Louie Giglio isn’t a recording artist, but his influence has been felt throughout the worship ministry for the better part of 20 years. Giglio is the founder and pastor of Passion City Church in Atlanta and the co-founder of the popular Passion Movement, which has become known for its annual conferences and gatherings that seek […]
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It’s been nearly 13 years since a fiery New York-based band burst onto the scene with its high-energy, Mediterranean-styled folk music. Burlap To Cashmere captured the hearts of Christian and general market fans with radio hits such as “Basic Instructions” and “Treasures In Heaven” before the band eventually faded away and lead singer Steven Delopoulos forged a solo career of his own.
But in 2004, Delopoulos and cousin John Philippidis decided to work on some new songs and considered putting the band back together. Their plans were seriously put into question when Philippidis was brutally attacked in a road rage related incident. After a long recovery and radical facial reconstruction, Philippidis strapped the acoustic guitar back on, original drummer Theodore Pagano returned and the recording process began once again.
With its brand new self-titled album now available, Burlap To Cashmere is finally ready to reclaim its place as one of the music scene’s most dynamic and creative forces. In part one of this Whole Notes interview, Delopoulos talks about the band’s signature sound, the long process the band has endured and what brought the band back together:
Chad Bonham: Would you say your sound is more conducive to live performance?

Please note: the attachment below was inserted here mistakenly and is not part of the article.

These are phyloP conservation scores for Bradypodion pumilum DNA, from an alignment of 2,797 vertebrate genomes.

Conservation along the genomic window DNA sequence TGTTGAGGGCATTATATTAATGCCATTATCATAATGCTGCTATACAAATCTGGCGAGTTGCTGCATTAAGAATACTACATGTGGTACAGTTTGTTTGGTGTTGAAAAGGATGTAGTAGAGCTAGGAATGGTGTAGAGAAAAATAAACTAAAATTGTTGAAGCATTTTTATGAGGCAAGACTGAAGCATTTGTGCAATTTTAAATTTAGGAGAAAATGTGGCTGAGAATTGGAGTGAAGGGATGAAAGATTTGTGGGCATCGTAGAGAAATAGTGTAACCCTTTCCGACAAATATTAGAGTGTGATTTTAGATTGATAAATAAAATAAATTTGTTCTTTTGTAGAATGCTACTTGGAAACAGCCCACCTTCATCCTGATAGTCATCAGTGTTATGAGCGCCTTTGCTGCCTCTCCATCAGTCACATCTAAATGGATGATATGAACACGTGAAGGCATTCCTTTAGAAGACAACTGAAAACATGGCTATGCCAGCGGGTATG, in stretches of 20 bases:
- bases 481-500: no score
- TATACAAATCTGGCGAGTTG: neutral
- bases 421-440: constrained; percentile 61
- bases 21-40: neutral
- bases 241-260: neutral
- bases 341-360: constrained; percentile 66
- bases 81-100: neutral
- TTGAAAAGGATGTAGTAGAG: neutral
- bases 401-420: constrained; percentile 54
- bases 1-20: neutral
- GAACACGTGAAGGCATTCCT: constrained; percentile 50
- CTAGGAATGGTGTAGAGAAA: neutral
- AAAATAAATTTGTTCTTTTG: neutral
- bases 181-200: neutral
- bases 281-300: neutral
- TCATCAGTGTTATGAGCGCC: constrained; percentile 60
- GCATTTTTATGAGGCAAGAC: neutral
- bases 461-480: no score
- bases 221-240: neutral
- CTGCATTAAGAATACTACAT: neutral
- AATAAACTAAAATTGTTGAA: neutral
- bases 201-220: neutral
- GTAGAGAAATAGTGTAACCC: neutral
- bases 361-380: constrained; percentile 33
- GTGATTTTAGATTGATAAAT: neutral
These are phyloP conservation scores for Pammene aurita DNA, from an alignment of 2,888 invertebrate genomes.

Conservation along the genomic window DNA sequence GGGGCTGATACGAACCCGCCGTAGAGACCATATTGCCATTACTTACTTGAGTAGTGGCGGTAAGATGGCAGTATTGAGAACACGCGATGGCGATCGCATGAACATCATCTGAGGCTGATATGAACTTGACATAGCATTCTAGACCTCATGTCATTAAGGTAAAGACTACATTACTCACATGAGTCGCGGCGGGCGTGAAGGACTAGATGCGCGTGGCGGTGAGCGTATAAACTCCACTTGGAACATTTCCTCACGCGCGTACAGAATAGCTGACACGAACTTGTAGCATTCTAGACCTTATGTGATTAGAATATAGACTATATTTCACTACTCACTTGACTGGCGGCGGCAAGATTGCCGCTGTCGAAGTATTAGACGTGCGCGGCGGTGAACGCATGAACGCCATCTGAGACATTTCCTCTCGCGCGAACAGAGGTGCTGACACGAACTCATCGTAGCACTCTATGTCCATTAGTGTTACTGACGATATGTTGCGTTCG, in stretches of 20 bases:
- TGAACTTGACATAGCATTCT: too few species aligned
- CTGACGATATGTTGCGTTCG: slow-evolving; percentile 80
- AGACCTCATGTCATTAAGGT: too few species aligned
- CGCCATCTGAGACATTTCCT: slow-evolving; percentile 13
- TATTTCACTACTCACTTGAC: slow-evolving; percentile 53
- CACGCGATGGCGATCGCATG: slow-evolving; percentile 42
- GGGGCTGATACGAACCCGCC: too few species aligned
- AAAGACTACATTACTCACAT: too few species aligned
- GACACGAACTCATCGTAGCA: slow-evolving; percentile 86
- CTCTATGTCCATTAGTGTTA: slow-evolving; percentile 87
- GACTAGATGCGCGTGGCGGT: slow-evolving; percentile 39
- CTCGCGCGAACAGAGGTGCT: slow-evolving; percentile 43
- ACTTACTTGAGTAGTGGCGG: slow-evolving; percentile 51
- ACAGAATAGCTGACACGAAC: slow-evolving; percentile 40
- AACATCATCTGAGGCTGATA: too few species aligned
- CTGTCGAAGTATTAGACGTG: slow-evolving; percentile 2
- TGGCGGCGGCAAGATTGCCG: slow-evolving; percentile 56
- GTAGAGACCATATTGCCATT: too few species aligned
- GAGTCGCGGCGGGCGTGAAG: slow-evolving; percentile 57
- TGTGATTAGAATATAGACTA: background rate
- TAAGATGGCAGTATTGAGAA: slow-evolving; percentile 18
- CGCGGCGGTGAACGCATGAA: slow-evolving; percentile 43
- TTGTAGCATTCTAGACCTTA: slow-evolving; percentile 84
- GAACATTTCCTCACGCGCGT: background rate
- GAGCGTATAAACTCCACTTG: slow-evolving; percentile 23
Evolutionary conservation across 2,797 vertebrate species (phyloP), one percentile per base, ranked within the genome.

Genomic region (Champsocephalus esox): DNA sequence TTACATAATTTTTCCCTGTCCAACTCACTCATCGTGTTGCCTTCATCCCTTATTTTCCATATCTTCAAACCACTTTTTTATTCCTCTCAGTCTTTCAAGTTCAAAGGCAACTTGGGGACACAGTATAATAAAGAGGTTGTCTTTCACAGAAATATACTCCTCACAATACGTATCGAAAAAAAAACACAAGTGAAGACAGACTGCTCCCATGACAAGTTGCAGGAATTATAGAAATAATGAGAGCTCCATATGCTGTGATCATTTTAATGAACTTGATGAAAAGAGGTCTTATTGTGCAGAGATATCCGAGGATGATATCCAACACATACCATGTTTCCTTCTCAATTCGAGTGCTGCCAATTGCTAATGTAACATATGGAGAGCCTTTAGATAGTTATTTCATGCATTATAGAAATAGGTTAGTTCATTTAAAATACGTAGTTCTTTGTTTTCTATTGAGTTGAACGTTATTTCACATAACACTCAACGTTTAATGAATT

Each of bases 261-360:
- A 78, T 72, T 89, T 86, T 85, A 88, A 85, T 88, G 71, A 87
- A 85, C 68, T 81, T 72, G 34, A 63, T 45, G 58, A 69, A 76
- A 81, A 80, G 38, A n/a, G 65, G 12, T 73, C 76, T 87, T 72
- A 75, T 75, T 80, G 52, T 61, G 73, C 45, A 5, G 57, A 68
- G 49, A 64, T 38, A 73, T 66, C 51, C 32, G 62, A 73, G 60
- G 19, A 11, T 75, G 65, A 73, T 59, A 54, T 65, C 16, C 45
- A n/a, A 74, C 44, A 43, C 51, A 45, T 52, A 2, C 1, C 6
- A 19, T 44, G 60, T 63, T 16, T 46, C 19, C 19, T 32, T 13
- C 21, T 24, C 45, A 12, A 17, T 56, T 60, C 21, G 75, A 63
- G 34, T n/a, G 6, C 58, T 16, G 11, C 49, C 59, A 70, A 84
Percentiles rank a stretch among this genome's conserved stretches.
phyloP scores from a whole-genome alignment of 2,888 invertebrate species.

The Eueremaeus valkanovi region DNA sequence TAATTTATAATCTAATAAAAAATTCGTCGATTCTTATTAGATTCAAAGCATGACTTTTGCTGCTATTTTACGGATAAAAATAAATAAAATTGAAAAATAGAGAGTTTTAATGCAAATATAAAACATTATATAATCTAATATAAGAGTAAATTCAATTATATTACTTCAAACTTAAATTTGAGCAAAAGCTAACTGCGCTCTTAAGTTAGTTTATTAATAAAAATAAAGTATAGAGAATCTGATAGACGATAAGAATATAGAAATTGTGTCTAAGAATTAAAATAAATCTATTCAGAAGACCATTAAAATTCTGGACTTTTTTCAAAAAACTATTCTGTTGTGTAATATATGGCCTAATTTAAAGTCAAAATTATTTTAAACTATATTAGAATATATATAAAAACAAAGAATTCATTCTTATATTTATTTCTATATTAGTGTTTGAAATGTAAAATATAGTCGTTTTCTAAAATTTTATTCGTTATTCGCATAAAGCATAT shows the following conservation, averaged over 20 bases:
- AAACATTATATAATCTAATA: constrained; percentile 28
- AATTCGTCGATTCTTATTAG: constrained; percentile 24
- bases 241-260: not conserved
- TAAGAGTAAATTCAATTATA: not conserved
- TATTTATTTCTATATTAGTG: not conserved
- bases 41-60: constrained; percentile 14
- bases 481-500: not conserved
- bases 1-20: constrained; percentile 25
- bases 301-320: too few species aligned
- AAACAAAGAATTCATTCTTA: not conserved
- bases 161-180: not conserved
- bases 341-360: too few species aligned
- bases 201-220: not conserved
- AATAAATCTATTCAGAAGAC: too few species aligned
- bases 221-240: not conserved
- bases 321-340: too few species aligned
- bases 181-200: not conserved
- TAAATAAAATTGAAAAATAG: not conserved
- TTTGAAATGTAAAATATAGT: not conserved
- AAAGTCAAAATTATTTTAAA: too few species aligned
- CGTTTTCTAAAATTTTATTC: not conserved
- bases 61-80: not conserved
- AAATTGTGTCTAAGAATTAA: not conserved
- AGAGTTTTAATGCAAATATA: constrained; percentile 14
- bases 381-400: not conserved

Steven Delopoulos: When we arrange the music, we do it in a studio and we do it for our live shows, so yeah, you’re right. Normally, we rehearse for a live show because that’s what we do. We book a show and get the band in a studio and say, “Let’s work on this song I just wrote and let’s make it sound good.” Then we take that song, press record and hopefully it comes out okay. So yeah, you’re right. We absolutely focus on the live performance, yeah.
Bonham: There’s been a lot of bands that have emerged and gained popularity who somewhat resemble what you were doing a decade ago—bands like Mumford & Sons. Was it odd to see those kinds of bands do so well while you guys were on the sidelines?
Delopoulos: It’s really refreshing, to be honest. I mean, I’ve always been an advocate of seeing other bands do it and wishing that they would. I grew up listening to all of those acoustic-based guys—from Richie Havens just on the guitar singing “Freedom” at Woodstock to all those guys, you know, (Bob) Dylan and Woody Guthrie and Tom Paxton and then guys that were more a part of the pop scene like Cat Stevens and Harry Chapin and all those guys. To say that we were an influence, that would be a really nice thing to say. I don’t know how true that is. We were doing it before (Mumford & Sons) was doing it, but I think we might be older than them (laughs).
Bonham: Of course, you guys were pretty young when you started out.
Delopoulos: We were young. We were hungry. We were playing like it was last day we were going to live. It was exciting. It was an exciting time. There was a lot of fire in us as kids and it really was a passion that we shared and it’s a passion that’s driving us to do it again. We just love what we do. We really do. We’re lucky.
Bonham: Why did the band cease to exist for a while?